The compositionally graded T/EBC system as described above provides both thermal and environmental protection to a Si-comprising substrate at temperatures up to about 2000 C., particularly when present at a total coating thickness of about 250 micrometers or more, as a result of exhibiting improved mechanical integrity as compared to other coating systems for Si-comprising materials.

The present invention is generally applicable to components that operate within environments characterized by relatively high temperatures, and are therefore subjected to severe thermal cycling and stresses, oxidation, and corrosion. Notable examples of such components include combustor components, blades, vanes, flaps, seals, and other hot section components of gas turbine engines. The invention is particularly useful on turbine engine blades or vanes that have tight requirements on coating thickness control so as not to adversely affect the airfoil shape, airflow, throat opening area, vibratory response, and/or engine performance. A surface region 12 of a hot section component 10 is represented in the FIGURE for purposes of illustrating the invention. The component 10, or at least the surface region 12 of the component 10, is formed of a silicon-comprising material such as a SiC/SiC CMC, although the invention is generally applicable to other materials comprising silicon in any form.

As shown in the FIGURE, the surface region 12 of the component 10 is protected by a multi-layer T/EBC system 14 that includes a thermal-insulating top coat 18. The coating system 14 provides environmental protection to the underlying surface region 12 as well as reduces the operating temperature of the component 10 and interior layer 16 of the coating system 14, thereby enabling the component 10 to survive within higher temperature environments than otherwise possible. A suitable thickness range for the top coat 18 is from about 12.5 to about 1250 micrometers (about 0.0005 to about 0.050 inches), with a typical range of from about 50 to about 500 micrometers, depending on the particular application.

The top coat 18 comprises alumina, stabilized zirconia or stabilized hafnia, wherein the zirconia or hafnia is stabilized with an oxide of a metal selected from the group consisting of magnesium, calcium, scandium, yttrium, and lanthanide metals, and mixtures thereof. The zirconia and/or hafnia in the top coat typically are stabilized with up to about 40 mole %, more typically up to about 20 mole %, of the above metal oxides.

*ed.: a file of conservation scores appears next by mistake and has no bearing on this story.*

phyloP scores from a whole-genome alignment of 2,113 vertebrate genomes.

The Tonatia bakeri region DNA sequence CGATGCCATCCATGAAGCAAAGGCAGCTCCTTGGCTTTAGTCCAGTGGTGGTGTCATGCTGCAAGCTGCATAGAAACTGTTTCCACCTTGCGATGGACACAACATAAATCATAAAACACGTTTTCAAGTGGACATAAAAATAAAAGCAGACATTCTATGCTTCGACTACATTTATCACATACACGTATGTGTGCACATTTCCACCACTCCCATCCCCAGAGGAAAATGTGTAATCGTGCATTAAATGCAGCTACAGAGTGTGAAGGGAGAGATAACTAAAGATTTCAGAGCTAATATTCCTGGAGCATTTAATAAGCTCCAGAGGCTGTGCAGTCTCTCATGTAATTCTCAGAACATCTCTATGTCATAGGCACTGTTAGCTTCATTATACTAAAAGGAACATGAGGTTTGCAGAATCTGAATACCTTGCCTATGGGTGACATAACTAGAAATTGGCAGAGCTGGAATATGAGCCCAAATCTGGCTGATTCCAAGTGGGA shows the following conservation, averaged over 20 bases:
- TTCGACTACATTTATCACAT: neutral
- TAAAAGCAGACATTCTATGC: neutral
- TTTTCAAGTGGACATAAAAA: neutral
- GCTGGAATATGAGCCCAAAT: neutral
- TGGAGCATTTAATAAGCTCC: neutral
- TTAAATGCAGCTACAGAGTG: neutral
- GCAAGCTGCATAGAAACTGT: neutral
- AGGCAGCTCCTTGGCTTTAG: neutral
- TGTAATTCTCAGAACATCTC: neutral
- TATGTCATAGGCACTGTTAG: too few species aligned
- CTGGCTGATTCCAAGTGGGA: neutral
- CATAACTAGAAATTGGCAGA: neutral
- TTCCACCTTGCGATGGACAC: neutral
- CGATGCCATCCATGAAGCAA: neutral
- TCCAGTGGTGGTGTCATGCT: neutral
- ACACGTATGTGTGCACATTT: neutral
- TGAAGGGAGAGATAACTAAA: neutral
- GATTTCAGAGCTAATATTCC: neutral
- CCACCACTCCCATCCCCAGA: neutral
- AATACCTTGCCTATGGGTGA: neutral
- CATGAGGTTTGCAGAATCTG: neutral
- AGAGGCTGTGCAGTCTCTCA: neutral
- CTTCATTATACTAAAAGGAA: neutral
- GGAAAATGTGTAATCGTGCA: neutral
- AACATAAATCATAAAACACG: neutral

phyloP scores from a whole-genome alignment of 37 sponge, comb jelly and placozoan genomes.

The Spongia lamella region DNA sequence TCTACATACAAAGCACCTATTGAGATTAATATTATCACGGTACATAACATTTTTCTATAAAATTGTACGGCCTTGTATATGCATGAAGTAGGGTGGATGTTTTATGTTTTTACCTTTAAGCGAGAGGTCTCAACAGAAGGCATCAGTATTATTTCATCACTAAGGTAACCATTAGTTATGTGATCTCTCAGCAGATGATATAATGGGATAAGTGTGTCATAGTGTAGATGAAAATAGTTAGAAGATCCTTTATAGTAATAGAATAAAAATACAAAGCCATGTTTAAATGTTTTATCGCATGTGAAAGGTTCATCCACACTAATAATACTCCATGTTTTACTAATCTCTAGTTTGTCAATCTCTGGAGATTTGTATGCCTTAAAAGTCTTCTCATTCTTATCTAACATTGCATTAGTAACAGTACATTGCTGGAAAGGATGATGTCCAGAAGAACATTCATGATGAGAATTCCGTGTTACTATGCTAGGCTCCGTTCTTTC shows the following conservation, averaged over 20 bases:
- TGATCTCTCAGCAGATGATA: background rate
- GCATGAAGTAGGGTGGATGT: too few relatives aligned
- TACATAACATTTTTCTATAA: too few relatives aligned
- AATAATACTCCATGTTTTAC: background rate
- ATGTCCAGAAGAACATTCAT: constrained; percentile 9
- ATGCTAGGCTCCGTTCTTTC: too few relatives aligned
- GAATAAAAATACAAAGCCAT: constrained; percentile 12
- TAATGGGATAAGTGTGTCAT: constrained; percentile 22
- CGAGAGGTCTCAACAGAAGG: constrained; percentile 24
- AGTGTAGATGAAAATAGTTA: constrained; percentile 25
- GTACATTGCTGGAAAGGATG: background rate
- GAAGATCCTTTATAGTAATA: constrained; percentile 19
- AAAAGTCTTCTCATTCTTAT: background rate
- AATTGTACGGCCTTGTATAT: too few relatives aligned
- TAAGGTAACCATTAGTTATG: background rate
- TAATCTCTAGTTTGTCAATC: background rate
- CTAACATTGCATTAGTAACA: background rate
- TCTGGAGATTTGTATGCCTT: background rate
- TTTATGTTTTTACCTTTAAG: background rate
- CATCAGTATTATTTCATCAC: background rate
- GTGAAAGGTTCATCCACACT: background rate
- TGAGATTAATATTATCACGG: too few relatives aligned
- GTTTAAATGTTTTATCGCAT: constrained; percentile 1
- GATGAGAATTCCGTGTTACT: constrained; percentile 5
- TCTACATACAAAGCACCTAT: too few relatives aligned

In one embodiment, the top coat comprises hafnia stabilized with from about 10 mole % to about 40 mole % of the above metal oxides, especially yttria. In another embodiment, the top coat comprises hafnia stabilized with from about 0.5 mole % to about 10 mole % of the above metal oxides, especially yttria. While not intending to be limited by theory, it is believed that hafnia has a CTE lower than the yttria-stabilized zirconia often present in top coats, and that this lower CTE is beneficial for overall cyclic durability of the T/EBC system. Hafnia ions are also heavier than zirconia ions and are expected to have lower diffusion rates so that coatings comprising hafnia are more resistant to sintering. For applications such as turbine engine airfoils, it is often desirable that the top coat has good resistance to erosion by small particles passing through the engine. The top coat should also be resistant to breakage due to impact of larger particles (e.g., pieces of plasma-sprayed YSZ particles coming off from the TBC in the combustor). Monoclinic and tetragonal hafnia crystal structures have higher fracture toughness and better erosion and impact resistance as compared to hafnia's cubic crystal structure. In the present invention, the hafnia in the top coat is stabilized with up to about 10 mole % of a selected metal oxide to maintain the desired tetragonal crystal structure, or a mixture of monoclinic and tetragonal structures at lower amounts of metal oxide stabilizer. At least about 0.5 mole % of the metal oxide stabilizer is desired to make the hafnia sprayable by plasma-spraying methods. It is also believed that monoclinic hafnia coatings have increased thermal conductivity. In the top coats of the invention, the hafnia is typically stabilized with from about 1 mole % to about 9 mole %, more typically with from about 2 mole % to about 8 mole %, of the above metal oxide. The metal oxide is typically selected from the group consisting of magnesia, calcia, scandia, yttria, and ceria, and mixtures thereof. In one embodiment, the top coat 18 comprises hafnia stabilized with yttria, e.g., about 7 weight percent yttria.

In another embodiment, the top coat 18 comprises a stabilized zirconia, such as yttria-stabilized zirconia, ceria-stabilized zirconia, calcia-stabilized zirconia, scandia-stabilized zirconia, magnesia-stabilized zirconia, india-stabilized zirconia, and ytterbia-stabilized zirconia, as well as mixtures of such stabilized zirconias. See, for example, Kirk-Othmer's Encyclopedia of Chemical Technology, 3rd Ed., Vol. 24, pp. 882-883 (1984), for a description of suitable zirconias. Suitable yttria-stabilized zirconias can comprise from about 1 to about 20% yttria (based on the combined weight of yttria and zirconia), and more typically from about 3 to about 10% yttria. These chemically stabilized zirconias can further include one or more of a second metal (e.g., a lanthanide or actinide) oxide such as dysprosia, erbia, europia, gadolinia, neodymia, praseodymia, urania, and hafnia to further reduce thermal conductivity of the thermal barrier coating. See U.S. Pat. No. 6,025,078 (Rickersby et al), issued Feb. 15, 2000 and U.S. Pat. No. 6,333,118 (Alperine et al), issued Dec. 21, 2001, both of which are incorporated by reference.